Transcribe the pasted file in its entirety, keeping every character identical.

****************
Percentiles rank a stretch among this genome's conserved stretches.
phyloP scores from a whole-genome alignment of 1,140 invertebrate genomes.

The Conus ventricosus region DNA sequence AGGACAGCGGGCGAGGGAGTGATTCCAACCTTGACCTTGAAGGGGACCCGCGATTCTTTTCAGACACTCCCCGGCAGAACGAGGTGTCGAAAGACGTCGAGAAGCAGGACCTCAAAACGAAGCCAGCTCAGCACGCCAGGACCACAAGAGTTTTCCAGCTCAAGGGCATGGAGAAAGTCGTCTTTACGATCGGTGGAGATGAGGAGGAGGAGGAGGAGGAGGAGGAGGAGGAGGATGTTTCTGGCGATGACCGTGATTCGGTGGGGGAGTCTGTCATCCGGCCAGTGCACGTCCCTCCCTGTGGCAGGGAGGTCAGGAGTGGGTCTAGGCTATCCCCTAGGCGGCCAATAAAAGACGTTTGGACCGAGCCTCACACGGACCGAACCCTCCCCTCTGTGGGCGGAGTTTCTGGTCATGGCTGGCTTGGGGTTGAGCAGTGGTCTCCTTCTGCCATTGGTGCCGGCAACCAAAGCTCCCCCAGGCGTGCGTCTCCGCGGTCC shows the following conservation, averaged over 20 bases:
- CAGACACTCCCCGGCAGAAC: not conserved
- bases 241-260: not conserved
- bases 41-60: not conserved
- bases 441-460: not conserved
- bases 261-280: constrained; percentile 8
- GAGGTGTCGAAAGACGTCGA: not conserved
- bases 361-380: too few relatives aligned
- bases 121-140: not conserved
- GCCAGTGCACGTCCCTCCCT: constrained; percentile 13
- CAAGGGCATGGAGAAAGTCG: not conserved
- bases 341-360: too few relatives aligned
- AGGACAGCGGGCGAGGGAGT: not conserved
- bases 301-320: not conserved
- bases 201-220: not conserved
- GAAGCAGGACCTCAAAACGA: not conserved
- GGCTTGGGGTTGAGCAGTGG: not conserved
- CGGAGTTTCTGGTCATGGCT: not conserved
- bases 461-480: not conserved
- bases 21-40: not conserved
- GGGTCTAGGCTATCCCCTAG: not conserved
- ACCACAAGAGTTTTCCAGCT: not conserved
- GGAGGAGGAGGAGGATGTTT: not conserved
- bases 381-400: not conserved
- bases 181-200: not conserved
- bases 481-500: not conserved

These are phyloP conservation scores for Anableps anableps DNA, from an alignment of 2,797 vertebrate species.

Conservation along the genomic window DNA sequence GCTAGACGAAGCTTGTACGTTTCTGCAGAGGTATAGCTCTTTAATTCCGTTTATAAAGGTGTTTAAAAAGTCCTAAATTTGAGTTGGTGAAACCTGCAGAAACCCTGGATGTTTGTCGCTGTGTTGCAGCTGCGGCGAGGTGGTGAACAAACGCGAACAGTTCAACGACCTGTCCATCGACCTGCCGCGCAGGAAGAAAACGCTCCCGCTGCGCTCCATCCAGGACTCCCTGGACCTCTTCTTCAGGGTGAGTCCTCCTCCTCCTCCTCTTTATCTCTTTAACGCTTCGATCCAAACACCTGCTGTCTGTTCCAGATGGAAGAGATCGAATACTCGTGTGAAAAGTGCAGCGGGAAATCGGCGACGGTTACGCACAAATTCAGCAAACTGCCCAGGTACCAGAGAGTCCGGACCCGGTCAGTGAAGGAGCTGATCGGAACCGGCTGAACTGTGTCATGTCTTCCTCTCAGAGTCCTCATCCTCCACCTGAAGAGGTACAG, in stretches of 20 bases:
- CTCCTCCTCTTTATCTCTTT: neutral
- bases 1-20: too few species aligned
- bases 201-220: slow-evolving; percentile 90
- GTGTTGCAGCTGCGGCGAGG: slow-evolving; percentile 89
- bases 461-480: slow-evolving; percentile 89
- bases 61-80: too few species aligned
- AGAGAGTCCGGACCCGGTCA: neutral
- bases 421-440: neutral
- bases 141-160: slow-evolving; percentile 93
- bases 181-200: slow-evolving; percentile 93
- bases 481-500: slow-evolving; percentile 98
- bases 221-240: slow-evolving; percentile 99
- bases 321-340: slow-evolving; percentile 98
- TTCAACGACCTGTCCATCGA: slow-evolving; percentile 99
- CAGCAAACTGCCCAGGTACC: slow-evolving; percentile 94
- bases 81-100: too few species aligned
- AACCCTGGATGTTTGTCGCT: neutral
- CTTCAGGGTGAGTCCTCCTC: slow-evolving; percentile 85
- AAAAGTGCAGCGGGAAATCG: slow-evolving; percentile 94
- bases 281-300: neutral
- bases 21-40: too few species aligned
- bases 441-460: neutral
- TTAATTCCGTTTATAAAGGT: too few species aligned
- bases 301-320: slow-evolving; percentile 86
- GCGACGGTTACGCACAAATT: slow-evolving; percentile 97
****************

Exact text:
Percentiles rank a stretch among this genome's conserved stretches.
phyloP scores from a whole-genome alignment of 1,140 invertebrate genomes.

The Conus ventricosus region DNA sequence AGGACAGCGGGCGAGGGAGTGATTCCAACCTTGACCTTGAAGGGGACCCGCGATTCTTTTCAGACACTCCCCGGCAGAACGAGGTGTCGAAAGACGTCGAGAAGCAGGACCTCAAAACGAAGCCAGCTCAGCACGCCAGGACCACAAGAGTTTTCCAGCTCAAGGGCATGGAGAAAGTCGTCTTTACGATCGGTGGAGATGAGGAGGAGGAGGAGGAGGAGGAGGAGGAGGAGGATGTTTCTGGCGATGACCGTGATTCGGTGGGGGAGTCTGTCATCCGGCCAGTGCACGTCCCTCCCTGTGGCAGGGAGGTCAGGAGTGGGTCTAGGCTATCCCCTAGGCGGCCAATAAAAGACGTTTGGACCGAGCCTCACACGGACCGAACCCTCCCCTCTGTGGGCGGAGTTTCTGGTCATGGCTGGCTTGGGGTTGAGCAGTGGTCTCCTTCTGCCATTGGTGCCGGCAACCAAAGCTCCCCCAGGCGTGCGTCTCCGCGGTCC shows the following conservation, averaged over 20 bases:
- CAGACACTCCCCGGCAGAAC: not conserved
- bases 241-260: not conserved
- bases 41-60: not conserved
- bases 441-460: not conserved
- bases 261-280: constrained; percentile 8
- GAGGTGTCGAAAGACGTCGA: not conserved
- bases 361-380: too few relatives aligned
- bases 121-140: not conserved
- GCCAGTGCACGTCCCTCCCT: constrained; percentile 13
- CAAGGGCATGGAGAAAGTCG: not conserved
- bases 341-360: too few relatives aligned
- AGGACAGCGGGCGAGGGAGT: not conserved
- bases 301-320: not conserved
- bases 201-220: not conserved
- GAAGCAGGACCTCAAAACGA: not conserved
- GGCTTGGGGTTGAGCAGTGG: not conserved
- CGGAGTTTCTGGTCATGGCT: not conserved
- bases 461-480: not conserved
- bases 21-40: not conserved
- GGGTCTAGGCTATCCCCTAG: not conserved
- ACCACAAGAGTTTTCCAGCT: not conserved
- GGAGGAGGAGGAGGATGTTT: not conserved
- bases 381-400: not conserved
- bases 181-200: not conserved
- bases 481-500: not conserved

These are phyloP conservation scores for Anableps anableps DNA, from an alignment of 2,797 vertebrate species.

Conservation along the genomic window DNA sequence GCTAGACGAAGCTTGTACGTTTCTGCAGAGGTATAGCTCTTTAATTCCGTTTATAAAGGTGTTTAAAAAGTCCTAAATTTGAGTTGGTGAAACCTGCAGAAACCCTGGATGTTTGTCGCTGTGTTGCAGCTGCGGCGAGGTGGTGAACAAACGCGAACAGTTCAACGACCTGTCCATCGACCTGCCGCGCAGGAAGAAAACGCTCCCGCTGCGCTCCATCCAGGACTCCCTGGACCTCTTCTTCAGGGTGAGTCCTCCTCCTCCTCCTCTTTATCTCTTTAACGCTTCGATCCAAACACCTGCTGTCTGTTCCAGATGGAAGAGATCGAATACTCGTGTGAAAAGTGCAGCGGGAAATCGGCGACGGTTACGCACAAATTCAGCAAACTGCCCAGGTACCAGAGAGTCCGGACCCGGTCAGTGAAGGAGCTGATCGGAACCGGCTGAACTGTGTCATGTCTTCCTCTCAGAGTCCTCATCCTCCACCTGAAGAGGTACAG, in stretches of 20 bases:
- CTCCTCCTCTTTATCTCTTT: neutral
- bases 1-20: too few species aligned
- bases 201-220: slow-evolving; percentile 90
- GTGTTGCAGCTGCGGCGAGG: slow-evolving; percentile 89
- bases 461-480: slow-evolving; percentile 89
- bases 61-80: too few species aligned
- AGAGAGTCCGGACCCGGTCA: neutral
- bases 421-440: neutral
- bases 141-160: slow-evolving; percentile 93
- bases 181-200: slow-evolving; percentile 93
- bases 481-500: slow-evolving; percentile 98
- bases 221-240: slow-evolving; percentile 99
- bases 321-340: slow-evolving; percentile 98
- TTCAACGACCTGTCCATCGA: slow-evolving; percentile 99
- CAGCAAACTGCCCAGGTACC: slow-evolving; percentile 94
- bases 81-100: too few species aligned
- AACCCTGGATGTTTGTCGCT: neutral
- CTTCAGGGTGAGTCCTCCTC: slow-evolving; percentile 85
- AAAAGTGCAGCGGGAAATCG: slow-evolving; percentile 94
- bases 281-300: neutral
- bases 21-40: too few species aligned
- bases 441-460: neutral
- TTAATTCCGTTTATAAAGGT: too few species aligned
- bases 301-320: slow-evolving; percentile 86
- GCGACGGTTACGCACAAATT: slow-evolving; percentile 97